Discussion in 'User-Created Articles' started by jhnrb, Sep 29, 2005.

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  1. jhnrb


    Mar 9, 2005
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    PART 1 - Red Slime Algae and Cyanobacteria in general

    -An Introduction

    Blue green algae, or Cyanobacteria, are remarkable in as much as they are somewhat of a hybrid between algae and bacteria. In some ways they resemble green plants and algae, and in others they are much closer to bacteria. The latter explains why antibiotics are sometimes used to rid the tank blue-greens.

    Although this method results in their disappearance, at least for a while, the dangers associated with using them in an aquarium need to be stressed here.

    Biological filters contain many bacteria themselves. These, too, can be affected and more than likely will be. This can lead to ammonia spikes in the tank due to the loss of the bacterial bed (partially or completely). Note that since live rock and live sand contains bacteria as well, the use of antibiotics will affect them as well.

    Cyanobacteria are photosynthetic. They release oxygen and uptake carbon dioxide, depending on the photoperiod and lighting conditions. Cyanobacteria contain pigments. The prevalence of one particular pigment ultimately determines the color of the algae.

    It should be noted that they are among the oldest form of organisms found on earth. Traces of cyanobacteria have been found in fossils dating from the early Precambrian period, some 3 billion years ago. They are extremely common, even today, and are found in fresh, brackish and salt water. They are present even on land in moist environments. Cyanobacteria, referred to as blue-green algae, come in various colors.

    Do not let the name confuse you. They are not necessarily blue-green but can be blackish, greenish, blue greenish, yellowish, brownish and reddish. The latter color is perhaps the one most saltwater hobbyists are familiar with.

    Note that your aquarium doubtlessly contains many more cyanobacteria than you are aware of. The main reason being that many of the various forms of cyanobacteria are present in any environment where photosynthesis takes place. Their numbers may be small and their size certainly is. You do, therefore, not notice them.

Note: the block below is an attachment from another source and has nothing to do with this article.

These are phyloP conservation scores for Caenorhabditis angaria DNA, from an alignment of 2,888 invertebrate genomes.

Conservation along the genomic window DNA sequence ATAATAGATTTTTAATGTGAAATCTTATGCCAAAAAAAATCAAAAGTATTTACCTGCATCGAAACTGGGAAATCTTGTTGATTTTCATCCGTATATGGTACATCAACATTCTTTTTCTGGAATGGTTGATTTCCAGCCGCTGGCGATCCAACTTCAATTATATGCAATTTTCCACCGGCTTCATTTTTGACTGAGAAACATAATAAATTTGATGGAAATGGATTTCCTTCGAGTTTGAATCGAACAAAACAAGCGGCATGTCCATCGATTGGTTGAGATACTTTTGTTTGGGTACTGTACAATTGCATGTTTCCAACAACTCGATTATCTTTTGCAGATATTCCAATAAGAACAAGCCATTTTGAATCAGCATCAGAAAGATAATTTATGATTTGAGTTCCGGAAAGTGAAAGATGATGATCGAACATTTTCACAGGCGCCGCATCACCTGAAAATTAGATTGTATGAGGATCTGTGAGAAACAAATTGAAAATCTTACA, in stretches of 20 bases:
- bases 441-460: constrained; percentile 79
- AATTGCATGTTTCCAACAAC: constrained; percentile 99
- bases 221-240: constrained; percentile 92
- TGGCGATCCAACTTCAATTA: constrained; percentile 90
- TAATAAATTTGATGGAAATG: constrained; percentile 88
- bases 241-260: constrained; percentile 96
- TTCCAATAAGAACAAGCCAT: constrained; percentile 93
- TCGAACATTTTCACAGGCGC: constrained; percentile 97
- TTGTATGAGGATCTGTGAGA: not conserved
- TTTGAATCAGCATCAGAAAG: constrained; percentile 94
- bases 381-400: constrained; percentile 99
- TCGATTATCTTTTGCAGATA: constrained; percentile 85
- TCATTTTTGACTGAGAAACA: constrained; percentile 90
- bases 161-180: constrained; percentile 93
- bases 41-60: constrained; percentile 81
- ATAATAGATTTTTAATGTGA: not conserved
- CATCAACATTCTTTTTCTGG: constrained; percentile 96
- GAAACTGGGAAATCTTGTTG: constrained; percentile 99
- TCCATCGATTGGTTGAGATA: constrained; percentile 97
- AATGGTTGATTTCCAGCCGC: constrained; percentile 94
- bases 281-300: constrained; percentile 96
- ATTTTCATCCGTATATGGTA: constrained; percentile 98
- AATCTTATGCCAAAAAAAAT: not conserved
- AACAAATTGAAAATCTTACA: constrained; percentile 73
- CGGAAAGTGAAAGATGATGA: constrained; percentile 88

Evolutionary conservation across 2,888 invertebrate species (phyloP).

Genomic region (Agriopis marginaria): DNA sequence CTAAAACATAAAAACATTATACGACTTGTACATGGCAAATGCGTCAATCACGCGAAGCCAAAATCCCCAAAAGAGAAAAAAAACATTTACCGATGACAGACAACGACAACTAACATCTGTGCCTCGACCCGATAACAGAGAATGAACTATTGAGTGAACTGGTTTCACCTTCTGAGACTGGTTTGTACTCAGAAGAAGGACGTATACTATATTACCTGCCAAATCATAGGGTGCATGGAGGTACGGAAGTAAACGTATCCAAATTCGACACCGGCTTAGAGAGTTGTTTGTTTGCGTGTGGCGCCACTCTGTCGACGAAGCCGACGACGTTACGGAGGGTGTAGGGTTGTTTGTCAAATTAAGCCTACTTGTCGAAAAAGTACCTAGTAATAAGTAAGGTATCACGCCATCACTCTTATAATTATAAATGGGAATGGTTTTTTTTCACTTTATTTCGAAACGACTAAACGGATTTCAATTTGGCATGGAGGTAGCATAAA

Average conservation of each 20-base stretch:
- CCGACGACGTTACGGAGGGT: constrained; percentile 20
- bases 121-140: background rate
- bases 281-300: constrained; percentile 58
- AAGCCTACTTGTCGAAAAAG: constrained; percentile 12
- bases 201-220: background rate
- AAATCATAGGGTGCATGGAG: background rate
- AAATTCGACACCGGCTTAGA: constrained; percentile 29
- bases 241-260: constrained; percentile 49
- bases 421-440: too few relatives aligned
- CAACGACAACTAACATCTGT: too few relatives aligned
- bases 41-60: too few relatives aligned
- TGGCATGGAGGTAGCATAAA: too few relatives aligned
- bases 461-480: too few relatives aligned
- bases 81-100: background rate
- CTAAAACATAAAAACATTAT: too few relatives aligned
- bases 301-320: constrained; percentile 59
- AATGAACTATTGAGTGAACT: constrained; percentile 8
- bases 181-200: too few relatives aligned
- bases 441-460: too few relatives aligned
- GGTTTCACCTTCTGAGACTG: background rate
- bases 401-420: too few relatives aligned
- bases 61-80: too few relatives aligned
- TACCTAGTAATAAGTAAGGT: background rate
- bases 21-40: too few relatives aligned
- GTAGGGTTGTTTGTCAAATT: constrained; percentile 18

At times though they become really conspicuous because they agglomerate and form masses and patches. By themselves they are extremely small and are generally studied under an electron microscope, lest they would not be visible.

    The appearance of blue-green algae is always a disappointment to the hobbyist. Regardless of the type though their presence indicates a disturbance of the biological equilibrium in the tank.

    Blue greens are neither algae nor bacteria. They exhibit characteristics of both and can thus be considered an evolutionary link between the two. From the standpoint of cell structure they are clearly bacteria. From the perspective of their photosynthetic ability and the presence of pigments, they are algae.

    Note that not all cynobacteria occur in saltwater and that some are free floating and non benthic. The free floating ones are removed by skimming mostly. The benthic ones are the ones that attach to rock, glass, acrylic, sand and anything else in the aquarium, including other types of algae.

    The simplest forms of cyanobacteria are the unicellular ones (Chroococcales). They reproduce by binary fission (splitting in two, then again in two, and this process is repeated over and over. Some split and do not remain together and become free floating. Others, as in Microcystis agglomerate and make up a large colony held together by a slimy mass. What you see, in essence, is not an alga but literally thousands upon thousands of them, all bound by the slime - the latter being what you see, not the individual algae. Remember they are so small that even normal strong microscopes cannot detect them.

    Many blue-greens are characterized a filamentous appearance. This results from binary splitting where the split cells string themselves together, one attaching itself to the other and so on, until what appears like a filament is present (e.g. the types that may grow on your glass and seem not to go away even when phosphate levels are real low. The reason for this will become clear later. Indeed their main food source is not PO4 but nitrogen, which they uptake directly from the water.